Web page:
“EVERY WOMAN KNOWS WHAT I’M TALKING ABOUT. IT’S THE PRESUMPTION THAT MAKES IT HARD, AT TIMES, FOR ANY WOMAN, IN ANY FIELD; THAT KEEPS WOMEN FROM SPEAKING UP AND FROM BEING HEARD WHEN THEY DARE; THAT CRUSHES YOUNG WOMEN INTO SILENCE BY INDICATING, THE WAY HARASSMENT ON THE STREET DOES, THAT THIS IS NOT THEIR WORLD. IT TRAINS US IN SELF DOUBT AND SELF LIMITATION JUST AS IT EXERCISES MEN’S UNSUPPORTED OVERCONFIDENCE.”
- REBECCA SOLNIT, EXCERPT FROM “MEN EXPLAIN THINGS TO ME”
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ABOUT THE ARTIST
Renee Kuharchuk is a painter and teacher living and working in the Chicagoland area. Her work captures close-up portraiture that experiments with dynamic brushwork and abstract colors. Through painting the human form, she explores themes of feminism and the human experience. As a woman battling anxiety and depression, her practice not only brings these issues to light but creates a space for self-healing and, on a broader scope, awareness of our inner battles.
Attending a small private elementary and middle school, she had never experienced a traditional art class until high school. Art immediately became a considerable part of her life. Having experienced a childhood without art, she was passionate about sharing art with young minds and providing a way for students to express themselves.
Kuharchuk received her BFA in painting and sculpture from Elmhurst University while also double majoring in Art Education to earn her professional teacher's license. She graduated from Concordia University with her MA in Education, focusing on differentiated instruction. She is also a member of Art ConnectEd and the Digital Gallery Assistant Director for the Illinois High School Art Exhibition.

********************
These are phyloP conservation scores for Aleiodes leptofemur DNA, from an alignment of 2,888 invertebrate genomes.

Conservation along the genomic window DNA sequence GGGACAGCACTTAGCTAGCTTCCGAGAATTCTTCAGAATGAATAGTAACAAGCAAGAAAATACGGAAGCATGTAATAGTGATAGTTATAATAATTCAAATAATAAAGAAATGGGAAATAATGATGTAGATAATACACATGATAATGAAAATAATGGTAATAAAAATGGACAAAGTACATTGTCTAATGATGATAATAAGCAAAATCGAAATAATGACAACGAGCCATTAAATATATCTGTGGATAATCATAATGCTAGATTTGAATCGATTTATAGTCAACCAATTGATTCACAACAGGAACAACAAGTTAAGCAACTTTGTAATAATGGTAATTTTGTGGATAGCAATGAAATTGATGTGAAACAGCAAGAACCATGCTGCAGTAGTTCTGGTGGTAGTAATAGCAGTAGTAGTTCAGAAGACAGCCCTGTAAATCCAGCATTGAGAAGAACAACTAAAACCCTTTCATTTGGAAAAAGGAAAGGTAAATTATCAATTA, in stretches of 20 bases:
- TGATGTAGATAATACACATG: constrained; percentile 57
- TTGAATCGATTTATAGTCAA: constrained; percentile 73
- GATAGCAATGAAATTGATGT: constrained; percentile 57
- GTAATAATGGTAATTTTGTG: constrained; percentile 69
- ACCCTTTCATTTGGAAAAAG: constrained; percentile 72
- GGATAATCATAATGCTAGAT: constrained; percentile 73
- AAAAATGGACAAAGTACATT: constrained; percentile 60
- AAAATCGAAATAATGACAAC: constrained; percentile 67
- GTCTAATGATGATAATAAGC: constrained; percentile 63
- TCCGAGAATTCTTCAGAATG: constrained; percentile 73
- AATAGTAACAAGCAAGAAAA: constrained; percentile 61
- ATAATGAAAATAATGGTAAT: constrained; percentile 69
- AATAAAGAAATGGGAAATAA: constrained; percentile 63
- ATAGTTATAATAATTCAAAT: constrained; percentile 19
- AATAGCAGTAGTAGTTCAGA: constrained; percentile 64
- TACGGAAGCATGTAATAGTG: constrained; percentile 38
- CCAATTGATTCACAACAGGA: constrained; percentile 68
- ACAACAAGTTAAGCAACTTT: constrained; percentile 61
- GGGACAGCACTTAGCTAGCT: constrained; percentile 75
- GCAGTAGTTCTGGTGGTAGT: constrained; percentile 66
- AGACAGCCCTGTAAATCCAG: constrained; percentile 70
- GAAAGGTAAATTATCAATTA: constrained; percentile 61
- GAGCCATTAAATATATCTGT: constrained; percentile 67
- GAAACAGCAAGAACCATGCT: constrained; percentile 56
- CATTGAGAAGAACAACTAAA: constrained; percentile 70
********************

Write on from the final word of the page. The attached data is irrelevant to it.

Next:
Renee works as a high school visual arts teacher striving to support her students in developing their personal artistic practice. She pushes her students to create fine-quality work while exploring their artistic style and voice. She encourages her students to strive to self-assess their portfolios while learning to critique and participate in showing their work to the public.
"My work is a visual representation of my inner psyche and past experiences as I navigate what it means to be a woman in our society. My day-to-day experiences are colored with systemic sexism and stereotypes while negotiating the power struggle of gender norms. What does it mean to be a woman? Smiling, being pretty and demure, quiet and not emotional, nurturing and not confident? The challenge is knowing when to call out these injustices or face being labeled emotional, hysterical, or out of control. As a person who struggles with anxiety, facing these sexist acts and standing up for what is right can be emotionally and mentally crushing. My work gives a voice to these feelings and calls to all those who’ve struggled, been made to feel lesser because of their gender, or have been held back by an unseen force.
The process of creation helps heal these painful situations. These images personify a feeling and highlight a habit or symptom when emotionally heightened. I use up-close imagery to confront my viewers - they must deal with the image presented to them. I exaggerate the existing colors of my imagery to increase the emotional effect and heighten the movement.
The style of each piece illustrates the symptom or situation. Some works use short feathered marks that mimic meditative, repetitive movements such as yoga, prayer beads, or worry stones, while others use loose swooping lines and layered energetic strokes to exemplify anxious or painful situations. The loose and wild brushwork creates chaos and disorganization, reflecting the internal struggle.
I hope these works bring awareness to our debilitating pain and hopelessness when faced with oppression, anxiety and sexism."